Interior Quarter Trim Mounts:
While I had the welder warmed up, I decided to reinstall the rear interior quarter trim panel mounts back in the rear floor area. Though covered in surface rust, by some miracle these mounts survived in good shape and were quite easy to return to serviceable condition. Using measurements I had taken before their removal, I welded the mounts back into the car in the exact location from which they were removed.
|Left side interior quarter trim mounting bracket welded in.|
|Right side interior quarter trim bracket.|
Cowl & Firewall Priming:
I am still trying to better discipline myself to avoid having bare steel unnecessarily exposed for any length of time. As such, I have been prepping the cowl and firewall area for primer/sealer to ensure I don’t have to chase rust until the end of my days.
In my last update, I had filled a few areas of the firewall where toe board and clutch explosion repairs had been made. While these repairs are not absolutely complete (glazing and high build primer will do the rest) I decided to prime all of these areas at the same time I did the cowl panel and end enclosures. I am quite happy with how everything turned out even though I have a few runs in the primer as a result of my trying a new gravity-feed HVLP turbine gun and having a bit of a time getting used to it. Nothing a nib file and some fine sandpaper won’t cure.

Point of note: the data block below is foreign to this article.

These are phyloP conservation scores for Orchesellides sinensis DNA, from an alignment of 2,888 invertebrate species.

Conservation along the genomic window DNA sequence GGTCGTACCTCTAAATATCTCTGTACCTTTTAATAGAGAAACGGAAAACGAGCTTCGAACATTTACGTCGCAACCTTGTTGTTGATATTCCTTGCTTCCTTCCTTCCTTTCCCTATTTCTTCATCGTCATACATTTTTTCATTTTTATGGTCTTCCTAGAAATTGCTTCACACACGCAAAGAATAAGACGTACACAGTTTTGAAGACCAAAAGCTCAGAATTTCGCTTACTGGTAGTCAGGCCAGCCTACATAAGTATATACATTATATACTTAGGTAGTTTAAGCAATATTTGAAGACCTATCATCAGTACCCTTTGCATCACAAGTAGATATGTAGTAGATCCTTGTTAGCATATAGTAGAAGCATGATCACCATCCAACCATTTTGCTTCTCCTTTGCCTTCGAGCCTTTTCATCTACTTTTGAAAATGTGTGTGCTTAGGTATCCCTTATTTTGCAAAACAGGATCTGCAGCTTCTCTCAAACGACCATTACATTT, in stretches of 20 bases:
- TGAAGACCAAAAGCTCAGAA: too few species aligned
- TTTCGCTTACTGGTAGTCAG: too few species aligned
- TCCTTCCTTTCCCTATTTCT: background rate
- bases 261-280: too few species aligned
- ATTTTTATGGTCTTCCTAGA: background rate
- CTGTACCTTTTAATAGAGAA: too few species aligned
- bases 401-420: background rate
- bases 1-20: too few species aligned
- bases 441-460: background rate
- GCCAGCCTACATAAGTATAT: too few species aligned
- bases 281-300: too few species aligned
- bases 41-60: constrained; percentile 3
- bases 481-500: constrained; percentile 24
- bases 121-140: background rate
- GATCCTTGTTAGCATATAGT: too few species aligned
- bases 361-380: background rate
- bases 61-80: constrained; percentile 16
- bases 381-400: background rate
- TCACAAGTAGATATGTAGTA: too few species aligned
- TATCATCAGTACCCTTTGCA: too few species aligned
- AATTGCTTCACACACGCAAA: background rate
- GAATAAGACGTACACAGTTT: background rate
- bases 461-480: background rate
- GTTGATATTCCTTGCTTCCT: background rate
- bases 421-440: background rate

Anyway, that’s all I have for now. There’s quite a bit more prepping and priming to do on the floor in preparation for welding in the 4-link mounts and subframe connectors, so there’s plenty more to come.
|Though there is still plenty of work left to do on the firewall, the major damage has been repaired and it looks 1000% better than it did just a few months ago. Clutch explosion damage is invisible as are the toe board repairs.|
|With the cowl end enclosures and cowl tied together in a coat of primer, the whole works looks quite good.|
|My new HVLP gravity feed turbine gun took a bit of getting used to, but overall, it put down PPG DP-40LF primer down quite well.|